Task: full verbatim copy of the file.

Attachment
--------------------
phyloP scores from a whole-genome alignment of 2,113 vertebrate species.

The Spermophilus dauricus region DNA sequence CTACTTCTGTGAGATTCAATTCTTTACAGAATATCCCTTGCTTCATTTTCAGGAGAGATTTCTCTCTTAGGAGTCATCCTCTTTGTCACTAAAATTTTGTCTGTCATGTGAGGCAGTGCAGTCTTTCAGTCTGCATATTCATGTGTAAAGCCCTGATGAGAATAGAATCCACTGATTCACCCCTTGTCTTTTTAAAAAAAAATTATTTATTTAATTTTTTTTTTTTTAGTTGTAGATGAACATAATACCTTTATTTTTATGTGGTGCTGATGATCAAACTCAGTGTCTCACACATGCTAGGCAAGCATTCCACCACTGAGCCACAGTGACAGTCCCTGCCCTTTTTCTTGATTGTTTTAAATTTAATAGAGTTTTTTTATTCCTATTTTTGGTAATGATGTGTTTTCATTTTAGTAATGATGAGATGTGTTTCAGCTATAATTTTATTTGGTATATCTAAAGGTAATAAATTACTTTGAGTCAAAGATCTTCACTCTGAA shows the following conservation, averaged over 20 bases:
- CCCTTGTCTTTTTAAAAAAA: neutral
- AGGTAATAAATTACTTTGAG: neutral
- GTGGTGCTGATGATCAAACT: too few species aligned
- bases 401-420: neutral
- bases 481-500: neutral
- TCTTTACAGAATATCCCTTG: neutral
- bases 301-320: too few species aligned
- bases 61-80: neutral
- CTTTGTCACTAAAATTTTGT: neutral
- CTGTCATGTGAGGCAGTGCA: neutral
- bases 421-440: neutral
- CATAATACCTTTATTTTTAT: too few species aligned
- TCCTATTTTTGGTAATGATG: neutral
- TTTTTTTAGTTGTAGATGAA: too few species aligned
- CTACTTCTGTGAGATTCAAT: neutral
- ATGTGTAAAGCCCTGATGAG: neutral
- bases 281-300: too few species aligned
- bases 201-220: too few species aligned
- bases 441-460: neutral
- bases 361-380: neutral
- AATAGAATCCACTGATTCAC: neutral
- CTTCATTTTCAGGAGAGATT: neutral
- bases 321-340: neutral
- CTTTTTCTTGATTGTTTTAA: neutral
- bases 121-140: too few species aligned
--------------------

phyloP scores from a whole-genome alignment of 2,113 vertebrate species.

The Spermophilus dauricus region DNA sequence CTACTTCTGTGAGATTCAATTCTTTACAGAATATCCCTTGCTTCATTTTCAGGAGAGATTTCTCTCTTAGGAGTCATCCTCTTTGTCACTAAAATTTTGTCTGTCATGTGAGGCAGTGCAGTCTTTCAGTCTGCATATTCATGTGTAAAGCCCTGATGAGAATAGAATCCACTGATTCACCCCTTGTCTTTTTAAAAAAAAATTATTTATTTAATTTTTTTTTTTTTAGTTGTAGATGAACATAATACCTTTATTTTTATGTGGTGCTGATGATCAAACTCAGTGTCTCACACATGCTAGGCAAGCATTCCACCACTGAGCCACAGTGACAGTCCCTGCCCTTTTTCTTGATTGTTTTAAATTTAATAGAGTTTTTTTATTCCTATTTTTGGTAATGATGTGTTTTCATTTTAGTAATGATGAGATGTGTTTCAGCTATAATTTTATTTGGTATATCTAAAGGTAATAAATTACTTTGAGTCAAAGATCTTCACTCTGAA shows the following conservation, averaged over 20 bases:
- CCCTTGTCTTTTTAAAAAAA: neutral
- AGGTAATAAATTACTTTGAG: neutral
- GTGGTGCTGATGATCAAACT: too few species aligned
- bases 401-420: neutral
- bases 481-500: neutral
- TCTTTACAGAATATCCCTTG: neutral
- bases 301-320: too few species aligned
- bases 61-80: neutral
- CTTTGTCACTAAAATTTTGT: neutral
- CTGTCATGTGAGGCAGTGCA: neutral
- bases 421-440: neutral
- CATAATACCTTTATTTTTAT: too few species aligned
- TCCTATTTTTGGTAATGATG: neutral
- TTTTTTTAGTTGTAGATGAA: too few species aligned
- CTACTTCTGTGAGATTCAAT: neutral
- ATGTGTAAAGCCCTGATGAG: neutral
- bases 281-300: too few species aligned
- bases 201-220: too few species aligned
- bases 441-460: neutral
- bases 361-380: neutral
- AATAGAATCCACTGATTCAC: neutral
- CTTCATTTTCAGGAGAGATT: neutral
- bases 321-340: neutral
- CTTTTTCTTGATTGTTTTAA: neutral
- bases 121-140: too few species aligned